But, we do have NFL Playoffs to predict, first. Here we go:
Washington at Seattle.
I think everyone is getting sucked in by the nice story of the Redskins. They are also getting fooled by the last two wins that were impressive, but beating Tavaris Jackson and the Cowboys in Week 17 are not close to going into Seattle and beating the Seahawks in Playoffs. I don’t think the Seahawks are world-beaters, but beating Todd Collins is not too much to ask. Seattle 28, Redskins 20
Jacksonville at Pittsburgh
Best game of the weekend. The temptation is to take Pittsburgh because they are home, and ride the history of the Steelers. But, with Jacksonville healthy, confident from their win in Pittsburgh a few weeks ago, I actually like Jack Del Rio initially. But, then, I have to take David Garrard over Big Ben in a playoff game. Really? I am truly torn here, but I am going to listen to my instincts. No Aaron Smith, No Willie Parker, Maybe No Polamalu? Jaguars 23, Steelers 21
New York at Tampa Bay
I also don’t have a good feel for this game. I don’t think Tampa is very good, but, I do think they can put pressure on the passer, and no QB deals worse with pressure than Eli Manning. Plus, he is without Shockey, which can really free some things up outside the hashmarks. Jeff Garcia will also be under siege here, and then you have to decide between the Giants running game or the Bucs. Once again, very close call. I think I like the Giants here, but not by much. New York 24, Tampa Bay 20.
Tennessee at San Diego
Nobody has a more “must win” situation this weekend than the Chargers and Norv Turner. But, lucky for them, the Titans are a mess health wise, and although they should slow down the Chargers offense, I don’t see how Tennessee gets to 17 points. The Chargers will have to work for their points, but they should get enough to advance to Indianapolis easily. Chargers 24, Titans 14
Cowboys look to write a new resume ..
Playoff proven is a phrase that's foreign to the Dallas Cowboys.
Their last postseason victory came in 1996. Their head coach is 0-3 in the playoffs. Their quarterback is 0-1.
Of the 53 players on their active roster, only six have won a playoff game. And all of them notched their victories with other teams. Still, the Cowboys (13-3) say they are confident their lack of postseason winners won't be a factor in the outcome of their divisional-round game Jan. 13 against Washington (9-7), Tampa Bay (9-7) or the New York Giants (10-6).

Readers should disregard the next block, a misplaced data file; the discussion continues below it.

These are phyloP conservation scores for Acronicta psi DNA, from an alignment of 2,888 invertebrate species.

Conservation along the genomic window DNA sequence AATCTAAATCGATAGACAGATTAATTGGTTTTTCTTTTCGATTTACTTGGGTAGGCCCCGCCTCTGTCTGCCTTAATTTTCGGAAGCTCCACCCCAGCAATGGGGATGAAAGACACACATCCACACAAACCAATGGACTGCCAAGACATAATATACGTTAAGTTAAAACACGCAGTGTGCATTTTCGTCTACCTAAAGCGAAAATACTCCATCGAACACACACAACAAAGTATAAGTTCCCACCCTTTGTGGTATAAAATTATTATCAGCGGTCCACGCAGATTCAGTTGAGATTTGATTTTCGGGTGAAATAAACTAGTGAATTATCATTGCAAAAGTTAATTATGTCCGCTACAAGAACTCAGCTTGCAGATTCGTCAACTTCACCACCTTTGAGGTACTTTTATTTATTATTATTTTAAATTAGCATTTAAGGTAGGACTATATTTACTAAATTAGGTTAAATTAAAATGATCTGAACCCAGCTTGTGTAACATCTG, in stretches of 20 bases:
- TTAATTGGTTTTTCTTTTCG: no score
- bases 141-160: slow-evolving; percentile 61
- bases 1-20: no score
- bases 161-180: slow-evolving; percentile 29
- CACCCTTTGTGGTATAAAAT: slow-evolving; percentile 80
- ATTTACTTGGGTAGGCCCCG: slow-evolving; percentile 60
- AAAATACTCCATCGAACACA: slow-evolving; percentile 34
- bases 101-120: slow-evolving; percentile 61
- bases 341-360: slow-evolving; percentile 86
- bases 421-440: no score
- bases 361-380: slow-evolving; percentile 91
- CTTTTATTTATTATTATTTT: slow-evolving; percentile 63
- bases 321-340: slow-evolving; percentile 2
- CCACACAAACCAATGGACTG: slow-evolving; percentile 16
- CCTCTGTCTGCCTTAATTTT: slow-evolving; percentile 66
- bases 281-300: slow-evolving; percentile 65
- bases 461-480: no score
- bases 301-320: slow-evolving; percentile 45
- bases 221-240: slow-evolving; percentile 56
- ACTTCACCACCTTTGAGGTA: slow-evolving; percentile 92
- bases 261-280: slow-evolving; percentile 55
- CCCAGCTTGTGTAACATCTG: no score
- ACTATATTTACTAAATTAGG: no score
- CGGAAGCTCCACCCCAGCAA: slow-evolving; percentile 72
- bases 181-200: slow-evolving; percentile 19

"I'm definitely looking forward to winning my first one," linebacker Akin Ayodele told reporters in Irving. "A lot of us in here are like that."
That includes Wade Phillips, who lost two playoff games while coaching Buffalo and one with Denver.
"It's not about me, but the only time I've been in the playoffs as a head coach has been on the road as an underdog, and we almost won a couple of those," Phillips said. "This is a little different. We've got a stronger team than I've been around, and we are playing at home."
Dallas, the NFC's No. 1 seed, has a first-round bye before playing its first playoff game at Texas Stadium in nine years.
That puts the Cowboys in the same spot as AFC juggernaut New England, the first team to finish the regular season 16-0.
Strong safety Roy Williams has been added to the NFC Pro Bowl roster, raising the number of Cowboys chosen for the game to a team-record 12 — one more than the 1993 and 1994 teams. Williams took the place of murdered Washington safety Sean Taylor. The league also announced Hamlin would start at free safety. ... Williams says he's going to wear No. 38 next season, his number while at Oklahoma. "Eight in the Bible is regarded as a new beginning, and I feel that after this season it's time to switch over," Williams said.
Stars Free Falling …
The spiral down continued Thursday for the Dallas Stars and Marty Turco, who allowed three Minnesota goals on the first four shots he faced and was pulled 13:14 into the game.
Dallas went on to lose 6-3 – its third loss in a row – and fell to 23-16-4 (50 points). Minnesota, meanwhile, moved to 23-15-2 (48 points) and closed the gap in a tightening Western Conference.
"For us to be a good team, we have to have all the pieces in place, and we're missing a lot of pieces right now," Stars coach Dave Tippett said. "It's just as simple as that."
While the Stars are missing injured players such as Sergei Zubov, Jere Lehtinen, Jussi Jokinen and Philippe Boucher, Tippett was referring to the product on the ice.